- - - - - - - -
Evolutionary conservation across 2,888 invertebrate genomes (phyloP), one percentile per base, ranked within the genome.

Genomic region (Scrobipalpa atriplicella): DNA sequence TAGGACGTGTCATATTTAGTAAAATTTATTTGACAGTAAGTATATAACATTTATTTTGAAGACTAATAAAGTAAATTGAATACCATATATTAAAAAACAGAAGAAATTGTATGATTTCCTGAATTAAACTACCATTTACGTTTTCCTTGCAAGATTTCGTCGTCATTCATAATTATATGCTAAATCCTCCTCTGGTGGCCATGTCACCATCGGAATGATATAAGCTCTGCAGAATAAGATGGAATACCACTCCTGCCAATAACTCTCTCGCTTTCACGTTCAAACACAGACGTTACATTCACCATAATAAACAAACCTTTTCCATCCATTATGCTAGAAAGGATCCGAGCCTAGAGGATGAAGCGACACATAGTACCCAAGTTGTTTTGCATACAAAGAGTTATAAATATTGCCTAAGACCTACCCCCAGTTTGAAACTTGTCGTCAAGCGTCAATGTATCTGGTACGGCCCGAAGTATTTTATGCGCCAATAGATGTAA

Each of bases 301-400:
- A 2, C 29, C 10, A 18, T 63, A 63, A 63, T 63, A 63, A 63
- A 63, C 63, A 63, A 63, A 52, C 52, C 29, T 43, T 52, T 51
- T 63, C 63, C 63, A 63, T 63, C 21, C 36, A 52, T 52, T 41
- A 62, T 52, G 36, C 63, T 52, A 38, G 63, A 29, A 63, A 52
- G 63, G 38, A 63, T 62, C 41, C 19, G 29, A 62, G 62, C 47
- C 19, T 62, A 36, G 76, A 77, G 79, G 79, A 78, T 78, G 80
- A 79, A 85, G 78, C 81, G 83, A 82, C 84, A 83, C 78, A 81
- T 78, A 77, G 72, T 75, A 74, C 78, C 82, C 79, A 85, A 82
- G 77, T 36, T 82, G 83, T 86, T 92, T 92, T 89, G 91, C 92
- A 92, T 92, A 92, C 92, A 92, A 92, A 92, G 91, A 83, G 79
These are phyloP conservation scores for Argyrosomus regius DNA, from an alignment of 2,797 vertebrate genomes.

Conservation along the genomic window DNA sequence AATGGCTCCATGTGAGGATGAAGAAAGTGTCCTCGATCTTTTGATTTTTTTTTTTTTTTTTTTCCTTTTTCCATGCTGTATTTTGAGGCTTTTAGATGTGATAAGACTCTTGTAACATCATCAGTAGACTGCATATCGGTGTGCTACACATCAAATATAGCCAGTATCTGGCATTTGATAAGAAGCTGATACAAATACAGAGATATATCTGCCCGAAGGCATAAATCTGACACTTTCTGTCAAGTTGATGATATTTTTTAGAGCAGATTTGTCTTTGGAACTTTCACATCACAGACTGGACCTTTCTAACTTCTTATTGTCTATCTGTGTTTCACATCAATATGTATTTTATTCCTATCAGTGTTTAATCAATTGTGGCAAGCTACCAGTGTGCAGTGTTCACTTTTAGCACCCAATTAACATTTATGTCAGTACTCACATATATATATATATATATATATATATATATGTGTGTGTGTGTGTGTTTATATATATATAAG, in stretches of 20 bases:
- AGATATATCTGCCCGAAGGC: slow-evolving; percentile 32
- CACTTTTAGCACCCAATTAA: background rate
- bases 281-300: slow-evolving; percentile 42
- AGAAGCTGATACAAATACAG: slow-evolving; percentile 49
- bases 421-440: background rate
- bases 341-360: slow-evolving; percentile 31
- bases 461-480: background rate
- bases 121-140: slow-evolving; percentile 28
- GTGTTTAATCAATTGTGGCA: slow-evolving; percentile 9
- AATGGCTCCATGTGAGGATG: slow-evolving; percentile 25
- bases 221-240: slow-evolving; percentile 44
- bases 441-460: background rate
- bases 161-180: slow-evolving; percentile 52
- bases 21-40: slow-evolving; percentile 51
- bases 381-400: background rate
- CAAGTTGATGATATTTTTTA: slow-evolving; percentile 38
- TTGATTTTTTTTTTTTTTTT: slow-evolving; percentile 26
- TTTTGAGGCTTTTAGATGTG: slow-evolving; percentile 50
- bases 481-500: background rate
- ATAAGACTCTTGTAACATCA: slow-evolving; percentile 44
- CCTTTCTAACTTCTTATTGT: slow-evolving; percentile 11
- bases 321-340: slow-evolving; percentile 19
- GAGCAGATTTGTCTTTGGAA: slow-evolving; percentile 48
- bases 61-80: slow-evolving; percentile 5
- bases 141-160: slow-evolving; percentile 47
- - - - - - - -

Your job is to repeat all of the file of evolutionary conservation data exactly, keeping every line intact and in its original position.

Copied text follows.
Evolutionary conservation across 2,888 invertebrate genomes (phyloP), one percentile per base, ranked within the genome.

Genomic region (Scrobipalpa atriplicella): DNA sequence TAGGACGTGTCATATTTAGTAAAATTTATTTGACAGTAAGTATATAACATTTATTTTGAAGACTAATAAAGTAAATTGAATACCATATATTAAAAAACAGAAGAAATTGTATGATTTCCTGAATTAAACTACCATTTACGTTTTCCTTGCAAGATTTCGTCGTCATTCATAATTATATGCTAAATCCTCCTCTGGTGGCCATGTCACCATCGGAATGATATAAGCTCTGCAGAATAAGATGGAATACCACTCCTGCCAATAACTCTCTCGCTTTCACGTTCAAACACAGACGTTACATTCACCATAATAAACAAACCTTTTCCATCCATTATGCTAGAAAGGATCCGAGCCTAGAGGATGAAGCGACACATAGTACCCAAGTTGTTTTGCATACAAAGAGTTATAAATATTGCCTAAGACCTACCCCCAGTTTGAAACTTGTCGTCAAGCGTCAATGTATCTGGTACGGCCCGAAGTATTTTATGCGCCAATAGATGTAA

Each of bases 301-400:
- A 2, C 29, C 10, A 18, T 63, A 63, A 63, T 63, A 63, A 63
- A 63, C 63, A 63, A 63, A 52, C 52, C 29, T 43, T 52, T 51
- T 63, C 63, C 63, A 63, T 63, C 21, C 36, A 52, T 52, T 41
- A 62, T 52, G 36, C 63, T 52, A 38, G 63, A 29, A 63, A 52
- G 63, G 38, A 63, T 62, C 41, C 19, G 29, A 62, G 62, C 47
- C 19, T 62, A 36, G 76, A 77, G 79, G 79, A 78, T 78, G 80
- A 79, A 85, G 78, C 81, G 83, A 82, C 84, A 83, C 78, A 81
- T 78, A 77, G 72, T 75, A 74, C 78, C 82, C 79, A 85, A 82
- G 77, T 36, T 82, G 83, T 86, T 92, T 92, T 89, G 91, C 92
- A 92, T 92, A 92, C 92, A 92, A 92, A 92, G 91, A 83, G 79
These are phyloP conservation scores for Argyrosomus regius DNA, from an alignment of 2,797 vertebrate genomes.

Conservation along the genomic window DNA sequence AATGGCTCCATGTGAGGATGAAGAAAGTGTCCTCGATCTTTTGATTTTTTTTTTTTTTTTTTTCCTTTTTCCATGCTGTATTTTGAGGCTTTTAGATGTGATAAGACTCTTGTAACATCATCAGTAGACTGCATATCGGTGTGCTACACATCAAATATAGCCAGTATCTGGCATTTGATAAGAAGCTGATACAAATACAGAGATATATCTGCCCGAAGGCATAAATCTGACACTTTCTGTCAAGTTGATGATATTTTTTAGAGCAGATTTGTCTTTGGAACTTTCACATCACAGACTGGACCTTTCTAACTTCTTATTGTCTATCTGTGTTTCACATCAATATGTATTTTATTCCTATCAGTGTTTAATCAATTGTGGCAAGCTACCAGTGTGCAGTGTTCACTTTTAGCACCCAATTAACATTTATGTCAGTACTCACATATATATATATATATATATATATATATATGTGTGTGTGTGTGTGTTTATATATATATAAG, in stretches of 20 bases:
- AGATATATCTGCCCGAAGGC: slow-evolving; percentile 32
- CACTTTTAGCACCCAATTAA: background rate
- bases 281-300: slow-evolving; percentile 42
- AGAAGCTGATACAAATACAG: slow-evolving; percentile 49
- bases 421-440: background rate
- bases 341-360: slow-evolving; percentile 31
- bases 461-480: background rate
- bases 121-140: slow-evolving; percentile 28
- GTGTTTAATCAATTGTGGCA: slow-evolving; percentile 9
- AATGGCTCCATGTGAGGATG: slow-evolving; percentile 25
- bases 221-240: slow-evolving; percentile 44
- bases 441-460: background rate
- bases 161-180: slow-evolving; percentile 52
- bases 21-40: slow-evolving; percentile 51
- bases 381-400: background rate
- CAAGTTGATGATATTTTTTA: slow-evolving; percentile 38
- TTGATTTTTTTTTTTTTTTT: slow-evolving; percentile 26
- TTTTGAGGCTTTTAGATGTG: slow-evolving; percentile 50
- bases 481-500: background rate
- ATAAGACTCTTGTAACATCA: slow-evolving; percentile 44
- CCTTTCTAACTTCTTATTGT: slow-evolving; percentile 11
- bases 321-340: slow-evolving; percentile 19
- GAGCAGATTTGTCTTTGGAA: slow-evolving; percentile 48
- bases 61-80: slow-evolving; percentile 5
- bases 141-160: slow-evolving; percentile 47